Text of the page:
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Logistics industry relieved as Lamar construction approaches

By Updated: September 17, 2018 6:38 PM CT

It’s hard to say who’s happier to see light at the end of the tunnel for the Lamar corridor’s infamous gridlock. Is it owners and operators of trucks that clog the commercial artery and feeder streets, burning fuel, polluting air, wasting drivers’ time and slowing the movement of goods?

Is it motorists stuck in a logjam of trucks between Southeast Memphis and North Mississippi?

Is it commercial property owners competing with less-congested neighbors for new and better tenants?

Is it the BNSF Railway, operator of a vast intermodal yard that opened with great fanfare eight years ago but remains far from capacity?

Or is it economic development leaders, who believe the bottlenecks are keeping Greater Memphis from hitting its full stride as a distribution center in an era of burgeoning e-commerce?

All of the above have been buzzing with excitement since the June announcement of a $71 million federal grant to finally fast track one of the slower-moving road projects in recent Memphis history.

The Infrastructure for Rebuilding America grant is expected to push the $258 million Lamar upgrade over the finish line. The U.S. Department of Transportation’s long-running funding source for big projects topped off a Lamar budget that also includes money from last year’s Tennessee fuel tax increase and $10 million in local funds.

Commissioner John Schroer said the 1.4-mile section of Lamar from the state line to south of Shelby Drive will be in the Tennessee Department of Transportation’s Oct. 5 bid letting. The project is on the construction industry’s radar, and officials expect good participation by local contractors, Schroer said.

“We’re seeing some inflationary trends, and of course we’ve got some issues with steel and other things, but so far we’ve been able to feel like our bids are competitive, and local contractors are ready and willing to do the work,” Schroer said.

As 24 to 30 months of construction begins, right-of-way acquisition will continue on the other phases: 1.9 miles from south of Shelby Drive to Raines/Perkins, where construction is projected to begin in two years, and 1.8 miles from Raines/Perkins to Getwell Road, which has a construction start date of fall 2021.

“We won’t let do them more (construction-wise) than one section at a time, but now that we’ve got the funding secure, we’ll move from one to two as we go forward,” Schroer said.

Schroer and Tennessee Gov. Bill Haslam joined BNSF, Greater Memphis Chamber and state and local elected officials recently to celebrate an intergovernmental partnership that delivered the final funding piece. The event at the BNSF Memphis Intermodal Facility featured a backdrop of traffic lined up on Lamar and a soundtrack of idling diesel engines.

“To me, this all comes down to jobs. Pavement and jobs,” Memphis Mayor Jim Strickland said. The corridor supports 71,000 jobs and is home to 20 Fortune 500 companies, 535 truck terminals, 19 freight intermodal facilities, four rail yards and three air and truck terminals. It adjoins Memphis International Airport and the FedEx Express world hub.

“This work will unlock capacity and will create thousands of permanent, long-term, good-paying jobs for people in this entire region, and that’s why we went together as teammates to get this done,” Strickland said. “Memphis has momentum, and this is all the more proof of it.”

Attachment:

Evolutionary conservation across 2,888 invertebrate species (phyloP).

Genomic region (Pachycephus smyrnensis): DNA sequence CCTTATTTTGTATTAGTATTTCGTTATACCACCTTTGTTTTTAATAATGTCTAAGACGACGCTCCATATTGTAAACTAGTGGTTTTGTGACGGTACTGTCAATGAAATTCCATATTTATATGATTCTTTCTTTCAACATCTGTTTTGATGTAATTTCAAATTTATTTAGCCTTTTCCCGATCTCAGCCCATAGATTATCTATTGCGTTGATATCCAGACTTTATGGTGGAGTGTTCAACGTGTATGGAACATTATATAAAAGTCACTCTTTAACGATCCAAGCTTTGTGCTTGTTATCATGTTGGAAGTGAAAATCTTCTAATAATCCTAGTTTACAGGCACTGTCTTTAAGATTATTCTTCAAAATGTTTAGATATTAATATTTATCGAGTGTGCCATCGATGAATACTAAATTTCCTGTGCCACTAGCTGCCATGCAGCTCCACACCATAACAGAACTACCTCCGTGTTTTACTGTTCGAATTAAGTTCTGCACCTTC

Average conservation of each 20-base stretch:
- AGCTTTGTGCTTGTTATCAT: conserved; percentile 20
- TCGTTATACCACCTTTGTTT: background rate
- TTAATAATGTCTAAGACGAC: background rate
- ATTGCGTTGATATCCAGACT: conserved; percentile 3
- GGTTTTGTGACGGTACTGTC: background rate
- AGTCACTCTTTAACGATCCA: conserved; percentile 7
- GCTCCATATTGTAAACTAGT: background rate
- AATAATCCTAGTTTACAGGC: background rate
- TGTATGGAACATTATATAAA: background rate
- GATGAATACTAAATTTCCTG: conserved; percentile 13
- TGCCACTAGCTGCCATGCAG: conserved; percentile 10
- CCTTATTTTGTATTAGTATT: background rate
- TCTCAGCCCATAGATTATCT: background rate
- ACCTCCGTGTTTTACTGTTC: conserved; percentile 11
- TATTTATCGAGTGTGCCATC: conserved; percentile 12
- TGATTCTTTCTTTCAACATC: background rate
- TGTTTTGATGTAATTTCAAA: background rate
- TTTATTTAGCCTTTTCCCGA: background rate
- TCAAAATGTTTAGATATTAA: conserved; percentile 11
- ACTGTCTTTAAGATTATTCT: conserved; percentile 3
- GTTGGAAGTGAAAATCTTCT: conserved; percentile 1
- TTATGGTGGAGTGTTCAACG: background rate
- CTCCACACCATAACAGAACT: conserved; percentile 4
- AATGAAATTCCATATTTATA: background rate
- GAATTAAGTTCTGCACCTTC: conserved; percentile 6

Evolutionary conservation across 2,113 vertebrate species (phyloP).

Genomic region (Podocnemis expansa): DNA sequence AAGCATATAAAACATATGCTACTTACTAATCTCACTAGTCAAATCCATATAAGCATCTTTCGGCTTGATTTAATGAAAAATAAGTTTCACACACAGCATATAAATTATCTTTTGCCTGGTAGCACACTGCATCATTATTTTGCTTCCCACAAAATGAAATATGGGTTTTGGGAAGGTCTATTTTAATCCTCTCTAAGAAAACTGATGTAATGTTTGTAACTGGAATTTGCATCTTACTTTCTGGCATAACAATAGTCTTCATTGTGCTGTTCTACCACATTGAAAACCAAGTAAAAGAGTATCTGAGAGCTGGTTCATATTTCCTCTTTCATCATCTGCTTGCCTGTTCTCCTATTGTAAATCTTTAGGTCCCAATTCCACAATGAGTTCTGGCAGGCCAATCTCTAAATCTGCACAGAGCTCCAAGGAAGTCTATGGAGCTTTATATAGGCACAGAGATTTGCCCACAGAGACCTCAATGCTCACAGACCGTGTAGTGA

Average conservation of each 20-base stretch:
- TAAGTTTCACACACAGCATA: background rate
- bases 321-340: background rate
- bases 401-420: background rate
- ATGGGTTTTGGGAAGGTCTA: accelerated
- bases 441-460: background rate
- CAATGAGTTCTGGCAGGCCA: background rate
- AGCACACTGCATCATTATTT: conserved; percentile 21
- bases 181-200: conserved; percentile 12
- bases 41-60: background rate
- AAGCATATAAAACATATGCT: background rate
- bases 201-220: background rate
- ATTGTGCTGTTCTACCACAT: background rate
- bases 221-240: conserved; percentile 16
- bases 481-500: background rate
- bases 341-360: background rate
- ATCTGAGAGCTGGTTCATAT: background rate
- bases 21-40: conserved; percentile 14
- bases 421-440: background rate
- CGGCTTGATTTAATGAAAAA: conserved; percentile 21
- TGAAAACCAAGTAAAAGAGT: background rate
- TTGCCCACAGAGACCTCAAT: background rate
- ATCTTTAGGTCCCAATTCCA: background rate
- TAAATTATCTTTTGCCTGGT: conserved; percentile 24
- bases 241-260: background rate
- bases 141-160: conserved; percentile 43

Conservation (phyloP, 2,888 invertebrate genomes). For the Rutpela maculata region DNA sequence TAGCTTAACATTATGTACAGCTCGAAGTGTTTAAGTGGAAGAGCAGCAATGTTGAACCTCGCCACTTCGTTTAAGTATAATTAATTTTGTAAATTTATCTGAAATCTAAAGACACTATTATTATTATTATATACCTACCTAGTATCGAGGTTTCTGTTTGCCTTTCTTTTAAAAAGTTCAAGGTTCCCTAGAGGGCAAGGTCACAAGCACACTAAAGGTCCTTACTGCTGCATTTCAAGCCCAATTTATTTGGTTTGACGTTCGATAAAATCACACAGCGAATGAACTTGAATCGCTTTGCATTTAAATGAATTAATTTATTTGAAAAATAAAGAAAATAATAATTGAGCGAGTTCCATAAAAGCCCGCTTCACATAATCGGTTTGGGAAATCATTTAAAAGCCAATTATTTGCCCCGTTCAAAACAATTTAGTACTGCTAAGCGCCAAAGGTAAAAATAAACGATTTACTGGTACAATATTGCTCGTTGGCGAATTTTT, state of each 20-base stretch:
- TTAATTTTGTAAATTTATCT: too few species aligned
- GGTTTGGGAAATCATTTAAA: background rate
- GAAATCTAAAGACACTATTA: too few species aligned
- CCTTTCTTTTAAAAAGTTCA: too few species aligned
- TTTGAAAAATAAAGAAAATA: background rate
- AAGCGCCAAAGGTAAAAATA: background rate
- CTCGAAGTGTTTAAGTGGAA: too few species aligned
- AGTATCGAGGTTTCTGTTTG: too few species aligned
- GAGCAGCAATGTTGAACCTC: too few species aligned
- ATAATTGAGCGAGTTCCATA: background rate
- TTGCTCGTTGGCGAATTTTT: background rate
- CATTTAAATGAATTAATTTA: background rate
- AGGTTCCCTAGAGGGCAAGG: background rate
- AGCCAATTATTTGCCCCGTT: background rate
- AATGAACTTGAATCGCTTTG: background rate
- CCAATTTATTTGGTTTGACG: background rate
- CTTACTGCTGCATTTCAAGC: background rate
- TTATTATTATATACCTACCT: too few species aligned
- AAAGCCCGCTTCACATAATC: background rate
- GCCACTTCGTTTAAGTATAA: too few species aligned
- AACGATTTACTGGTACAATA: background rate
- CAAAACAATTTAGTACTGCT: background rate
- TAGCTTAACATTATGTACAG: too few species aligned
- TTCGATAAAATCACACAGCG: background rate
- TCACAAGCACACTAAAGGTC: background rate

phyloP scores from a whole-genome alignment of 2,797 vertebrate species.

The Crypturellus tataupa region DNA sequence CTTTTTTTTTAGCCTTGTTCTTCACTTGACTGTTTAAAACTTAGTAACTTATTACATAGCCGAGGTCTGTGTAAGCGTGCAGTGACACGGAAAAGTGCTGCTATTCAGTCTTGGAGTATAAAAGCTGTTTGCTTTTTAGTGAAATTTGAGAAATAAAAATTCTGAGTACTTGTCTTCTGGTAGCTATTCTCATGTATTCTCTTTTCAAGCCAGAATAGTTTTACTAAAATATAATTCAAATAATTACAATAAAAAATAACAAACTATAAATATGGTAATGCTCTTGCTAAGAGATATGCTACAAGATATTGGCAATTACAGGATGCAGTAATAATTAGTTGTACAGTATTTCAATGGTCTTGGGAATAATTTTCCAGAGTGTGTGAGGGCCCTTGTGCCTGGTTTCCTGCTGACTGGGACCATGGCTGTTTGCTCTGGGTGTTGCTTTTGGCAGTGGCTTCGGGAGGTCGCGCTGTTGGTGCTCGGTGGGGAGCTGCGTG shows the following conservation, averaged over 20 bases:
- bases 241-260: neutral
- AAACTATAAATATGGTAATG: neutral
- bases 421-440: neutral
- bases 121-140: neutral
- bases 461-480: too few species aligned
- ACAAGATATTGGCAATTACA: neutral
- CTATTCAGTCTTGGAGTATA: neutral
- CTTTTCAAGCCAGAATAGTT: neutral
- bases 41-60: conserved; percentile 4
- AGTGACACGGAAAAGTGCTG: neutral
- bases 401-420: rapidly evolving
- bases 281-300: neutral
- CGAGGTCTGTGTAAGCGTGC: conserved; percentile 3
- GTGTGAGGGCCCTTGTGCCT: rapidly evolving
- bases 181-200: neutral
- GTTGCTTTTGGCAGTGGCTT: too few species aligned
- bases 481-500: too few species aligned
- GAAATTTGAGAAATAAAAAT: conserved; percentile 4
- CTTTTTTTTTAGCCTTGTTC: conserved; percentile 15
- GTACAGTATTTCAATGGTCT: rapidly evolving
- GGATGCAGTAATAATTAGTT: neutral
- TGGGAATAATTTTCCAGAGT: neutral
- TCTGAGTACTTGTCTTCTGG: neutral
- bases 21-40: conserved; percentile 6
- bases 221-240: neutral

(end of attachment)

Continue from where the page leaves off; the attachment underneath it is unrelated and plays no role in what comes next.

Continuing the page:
Richard W. Smith, Greater Memphis Chamber chairman and FedEx Trade Networks chief, hailed the federal grant as “a huge win for our recruitment and retention efforts because it further strengthens our position as the center of business and logistics in North America.”

“We’re seeing investment and progress across our entire city, but we need more of it,” Smith said. “This investment in Lamar Avenue will help us grow our economy further and reach the full potential we all believe we have.”

BNSF’s intermodal facility, a $200 million expansion of the Tennessee Yard, stands to gain if it’s easier for trucks to move freight to customers scattered across the Lamar corridor, said Roger Nober, Fort Worth, Texas-based BNSF’s executive vice president, law and corporate affairs.

The BNSF expansion, on the drawing board 15 years ago and completed in 2010, was designed to handle up to 600,000 cargo container movements a year. Nober said volume has been flat at about 300,000 movements the last few years.

Nober stopped short of saying Lamar’s congestion has held back the facility’s growth.

“There certainly are a lot of factors as to why businesses locate in any one location,” Nober said. “It’s the size of the market, it’s the growth, it’s the fluidity of the market, how congested it is. I don’t think you can pick any one matter, but clearly congestion is an important factor for businesses. All you had to do is drive here from the airport to see trucks backed up a quarter mile, to see why you needed the project.”

Nober said he sees potential for greater utilization after the corridor is improved.

“We’d like to think when new capacity, new infrastructure is built that folks that want to use it will find a way to take advantage of it, be able to grow and thrive,” he said. “That’s certainly going to be our hope. We’ll have to see how the market plays out. How the larger economy is and all sorts of macro factors that are out there as well as local ones. It’s a good start in taking this principal route and making it more fluid.”

Nober said it was notable that federal, state and local officials came together on a project primarily designed to upgrade freight infrastructure.